Linebackers Lance Briggs and Brian Urlacher, two possible Hall of Famers, are showing no signs of decline on defense. | Scott M. Bort/Sun-Times Media
Q: My biggest concern is whether this team can be consistently good. Will this team be a winner next year? Or will they miss the playoffs for the next year or two? -- Jesse
A: It’s a simple question that is difficult to answer in today’s NFL. Defensively, they have three potential hall of famers who show no obvious signs of decline. The offensive line needs fortifying, and other positions need to be upgraded on both sides of the ball, but there should be opportunities to accomplish that via free agency and the draft. There’s no reason why the Bears shouldn’t continue to field competitive teams. In this league, however, there is such a fine line between success and failure that a few key injuries and/or bad breaks can scuttle a season.
Q: Why was Todd Collins the No. 2 quarterback. Sean [Jensen] gave me a “he has experience” answer back when I originally asked the question so if you can give me an answer without using the “e word” I would be most appreciative. -- Mike
A. I don’t know if I can. This was Mike Martz’s decision. The offensive coordinator has always preferred a veteran backup. Based on his comments made during the offseason and in training camp, I don’t know if he ever trusted Hanie, who hasn’t always been the most accurate passer, which is something Martz covets. I have been told that Collins was the more consistent in practice. For whatever reason, what was obvious to everybody after watching the Collins throw four picks against the Carolina Panthers wasn’t obvious to Martz, who stubbornly stuck with Collins. I do know the competition was close enough that the staff was considering moving Hanie back to No. 2 late in the season and only gave Collins two possessions before putting Hanie in versus Packers.
Q: Can you (or any reporter that has covered the Bears over the last seven years) ever remember Lovie Smith admitting that he made a mistake about anything? -- JohnF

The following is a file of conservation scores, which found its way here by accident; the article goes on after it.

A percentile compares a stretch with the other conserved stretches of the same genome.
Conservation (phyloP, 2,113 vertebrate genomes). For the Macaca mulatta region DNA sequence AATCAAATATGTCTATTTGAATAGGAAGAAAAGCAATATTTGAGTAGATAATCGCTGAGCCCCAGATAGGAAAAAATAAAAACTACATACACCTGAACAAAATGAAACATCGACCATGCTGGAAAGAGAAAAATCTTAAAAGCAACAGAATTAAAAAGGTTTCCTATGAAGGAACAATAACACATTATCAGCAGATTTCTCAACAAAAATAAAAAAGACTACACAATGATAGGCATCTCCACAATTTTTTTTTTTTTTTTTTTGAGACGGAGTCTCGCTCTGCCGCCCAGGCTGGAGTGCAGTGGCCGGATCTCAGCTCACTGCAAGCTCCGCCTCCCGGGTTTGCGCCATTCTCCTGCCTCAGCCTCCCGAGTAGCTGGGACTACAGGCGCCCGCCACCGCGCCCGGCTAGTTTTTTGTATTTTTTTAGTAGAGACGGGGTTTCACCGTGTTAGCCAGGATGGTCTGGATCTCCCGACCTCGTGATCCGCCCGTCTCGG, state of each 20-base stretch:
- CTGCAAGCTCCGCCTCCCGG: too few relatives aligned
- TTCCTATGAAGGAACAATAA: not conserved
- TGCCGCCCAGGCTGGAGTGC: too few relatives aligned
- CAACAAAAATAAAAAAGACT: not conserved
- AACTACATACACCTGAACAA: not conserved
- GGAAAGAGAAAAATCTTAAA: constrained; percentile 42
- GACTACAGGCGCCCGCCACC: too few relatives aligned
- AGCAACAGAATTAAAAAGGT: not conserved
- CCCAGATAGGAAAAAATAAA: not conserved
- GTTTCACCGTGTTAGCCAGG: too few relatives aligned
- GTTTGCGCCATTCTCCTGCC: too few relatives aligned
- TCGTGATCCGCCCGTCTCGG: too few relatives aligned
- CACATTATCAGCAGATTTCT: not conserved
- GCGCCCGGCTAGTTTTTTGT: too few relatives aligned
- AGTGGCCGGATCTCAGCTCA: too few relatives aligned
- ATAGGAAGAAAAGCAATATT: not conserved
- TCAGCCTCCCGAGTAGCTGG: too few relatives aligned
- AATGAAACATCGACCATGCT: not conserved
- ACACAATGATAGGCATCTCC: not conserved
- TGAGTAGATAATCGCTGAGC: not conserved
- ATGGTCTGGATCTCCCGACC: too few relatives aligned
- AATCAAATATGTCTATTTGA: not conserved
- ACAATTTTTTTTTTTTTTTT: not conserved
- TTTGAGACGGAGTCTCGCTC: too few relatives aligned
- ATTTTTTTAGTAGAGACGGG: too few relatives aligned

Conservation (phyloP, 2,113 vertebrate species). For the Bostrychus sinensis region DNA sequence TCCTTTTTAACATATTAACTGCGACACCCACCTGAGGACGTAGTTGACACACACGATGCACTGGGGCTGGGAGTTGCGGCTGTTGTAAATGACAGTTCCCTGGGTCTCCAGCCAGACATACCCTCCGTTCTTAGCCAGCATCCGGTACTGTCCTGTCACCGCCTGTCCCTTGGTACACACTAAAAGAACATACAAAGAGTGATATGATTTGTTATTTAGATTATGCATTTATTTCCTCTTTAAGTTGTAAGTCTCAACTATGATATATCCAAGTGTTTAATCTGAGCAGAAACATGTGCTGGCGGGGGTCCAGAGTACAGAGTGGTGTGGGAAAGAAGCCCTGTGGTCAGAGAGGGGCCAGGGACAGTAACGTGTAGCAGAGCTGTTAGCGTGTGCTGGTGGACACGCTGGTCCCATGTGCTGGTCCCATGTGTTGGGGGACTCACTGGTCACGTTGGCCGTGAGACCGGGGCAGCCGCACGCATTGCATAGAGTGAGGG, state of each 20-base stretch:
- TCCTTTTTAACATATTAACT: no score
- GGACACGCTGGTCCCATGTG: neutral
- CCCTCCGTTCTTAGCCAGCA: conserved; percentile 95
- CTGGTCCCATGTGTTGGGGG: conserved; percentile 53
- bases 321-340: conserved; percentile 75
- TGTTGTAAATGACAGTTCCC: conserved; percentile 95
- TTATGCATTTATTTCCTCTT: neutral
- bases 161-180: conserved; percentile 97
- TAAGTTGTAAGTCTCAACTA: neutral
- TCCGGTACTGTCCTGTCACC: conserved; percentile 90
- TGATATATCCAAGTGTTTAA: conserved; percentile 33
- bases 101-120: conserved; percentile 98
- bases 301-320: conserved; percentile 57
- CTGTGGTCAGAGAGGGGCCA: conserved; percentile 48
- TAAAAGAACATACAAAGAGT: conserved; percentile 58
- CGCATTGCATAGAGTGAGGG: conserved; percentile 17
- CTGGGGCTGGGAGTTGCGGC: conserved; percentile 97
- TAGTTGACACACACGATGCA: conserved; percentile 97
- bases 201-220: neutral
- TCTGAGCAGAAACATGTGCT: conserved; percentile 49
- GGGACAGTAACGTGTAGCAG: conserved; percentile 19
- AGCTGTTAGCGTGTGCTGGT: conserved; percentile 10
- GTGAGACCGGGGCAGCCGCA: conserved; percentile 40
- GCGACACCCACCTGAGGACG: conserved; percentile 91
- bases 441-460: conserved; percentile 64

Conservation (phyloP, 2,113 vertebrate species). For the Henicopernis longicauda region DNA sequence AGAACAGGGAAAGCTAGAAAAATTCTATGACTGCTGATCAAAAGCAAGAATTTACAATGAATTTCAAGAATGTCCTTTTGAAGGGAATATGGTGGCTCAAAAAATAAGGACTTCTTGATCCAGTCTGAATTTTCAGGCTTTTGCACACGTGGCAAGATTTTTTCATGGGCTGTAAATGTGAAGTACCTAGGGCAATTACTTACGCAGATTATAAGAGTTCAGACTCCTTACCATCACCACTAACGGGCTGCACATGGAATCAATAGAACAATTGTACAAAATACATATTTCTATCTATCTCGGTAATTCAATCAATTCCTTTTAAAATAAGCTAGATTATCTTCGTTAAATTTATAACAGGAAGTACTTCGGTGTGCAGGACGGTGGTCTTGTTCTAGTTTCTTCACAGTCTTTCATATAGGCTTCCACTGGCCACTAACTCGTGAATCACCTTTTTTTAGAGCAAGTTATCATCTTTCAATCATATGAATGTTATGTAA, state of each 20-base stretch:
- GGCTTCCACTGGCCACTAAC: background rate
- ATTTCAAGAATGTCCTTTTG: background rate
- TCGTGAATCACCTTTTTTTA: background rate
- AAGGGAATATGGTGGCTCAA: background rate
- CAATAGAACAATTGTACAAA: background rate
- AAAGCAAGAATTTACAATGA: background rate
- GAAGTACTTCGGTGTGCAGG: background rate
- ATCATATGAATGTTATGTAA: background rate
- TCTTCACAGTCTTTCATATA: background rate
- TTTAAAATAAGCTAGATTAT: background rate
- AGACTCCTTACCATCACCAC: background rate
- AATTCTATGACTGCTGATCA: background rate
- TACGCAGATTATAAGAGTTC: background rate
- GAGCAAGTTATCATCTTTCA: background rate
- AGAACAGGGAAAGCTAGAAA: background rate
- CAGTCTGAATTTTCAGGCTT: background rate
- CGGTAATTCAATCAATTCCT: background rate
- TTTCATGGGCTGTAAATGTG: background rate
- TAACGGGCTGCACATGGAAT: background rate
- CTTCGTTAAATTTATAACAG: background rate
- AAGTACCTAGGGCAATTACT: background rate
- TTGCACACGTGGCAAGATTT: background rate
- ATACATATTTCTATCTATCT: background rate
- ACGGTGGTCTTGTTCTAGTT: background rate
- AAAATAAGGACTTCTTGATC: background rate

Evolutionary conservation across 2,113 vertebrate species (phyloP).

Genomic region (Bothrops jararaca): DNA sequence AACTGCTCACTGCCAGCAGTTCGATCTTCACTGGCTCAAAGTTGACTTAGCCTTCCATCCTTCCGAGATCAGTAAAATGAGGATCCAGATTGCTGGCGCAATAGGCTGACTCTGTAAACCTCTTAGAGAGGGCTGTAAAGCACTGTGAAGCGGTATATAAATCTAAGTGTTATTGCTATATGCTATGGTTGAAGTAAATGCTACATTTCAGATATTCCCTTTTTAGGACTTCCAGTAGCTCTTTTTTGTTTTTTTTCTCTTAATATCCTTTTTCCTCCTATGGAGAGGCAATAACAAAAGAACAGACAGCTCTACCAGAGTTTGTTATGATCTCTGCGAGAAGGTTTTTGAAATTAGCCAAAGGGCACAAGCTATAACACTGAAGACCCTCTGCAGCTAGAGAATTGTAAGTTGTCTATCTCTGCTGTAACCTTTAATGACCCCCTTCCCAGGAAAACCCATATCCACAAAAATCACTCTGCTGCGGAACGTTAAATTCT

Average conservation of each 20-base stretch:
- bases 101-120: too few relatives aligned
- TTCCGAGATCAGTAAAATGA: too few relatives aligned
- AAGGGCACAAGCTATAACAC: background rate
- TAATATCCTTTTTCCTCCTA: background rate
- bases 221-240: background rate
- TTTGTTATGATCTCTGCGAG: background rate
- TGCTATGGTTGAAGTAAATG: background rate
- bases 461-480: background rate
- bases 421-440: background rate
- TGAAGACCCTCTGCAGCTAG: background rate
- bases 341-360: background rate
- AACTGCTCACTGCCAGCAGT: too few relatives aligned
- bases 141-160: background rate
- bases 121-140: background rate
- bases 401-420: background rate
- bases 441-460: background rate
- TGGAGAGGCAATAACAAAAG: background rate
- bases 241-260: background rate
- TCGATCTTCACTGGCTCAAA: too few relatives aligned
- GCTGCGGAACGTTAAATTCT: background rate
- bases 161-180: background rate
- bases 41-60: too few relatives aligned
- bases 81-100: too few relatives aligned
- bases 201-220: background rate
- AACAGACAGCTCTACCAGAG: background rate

A. He admitted he made a mistake when he failed to challenge Jay Cutler’s touchdown-that-wasn’t-a touchdown in a loss to the Washington Redskins earlier this season.
Q: What happens in the 2012 draft if there is no 2011 season? -- Santee Jack
A: I would assume the draft would go on as usual. Players couldn’t sign contracts with teams until a new collective bargaining agreement has been reached, however.
Q: If no CBA is approved before (I think) March 4th, what (if any) personnel moves can be made to improve the Bears? -- DSMBear’sFan
A: Teams cannot sign free agents or rookie free agents until a new CBA is in place. In terms of the draft, it’s business as usual. Team just can’t sign their picks.
Q: The truth of the matter is that Jerry Angelo really has not done a very good job in the draft judging by some of his many busts. Do you think he has the ability to bring this team to a Super Bowl level or better yet to surpass the Packers or are we in for more of the same? -- Al Leppellere
A: Experienced personnel people will tell you that everybody goes through ups and downs in this unpredictable business. Angelo’s definitely needs an “up” period not only to keep this team competitive but to quiet his many critics. He shook up the front office and has a hand-picked assistant in Tim Ruskell. After giving up two No. 1 picks for Cutler, this is a critical offseason for the longtime general manager.
Q: Mike Martz is so wrong for this team! Why don’t the Bears promote Mike Tice as offensive coordinator so we can get back to “Bear” football? This would also save Jay Cutler’s’ life! Your thoughts? -- Tripper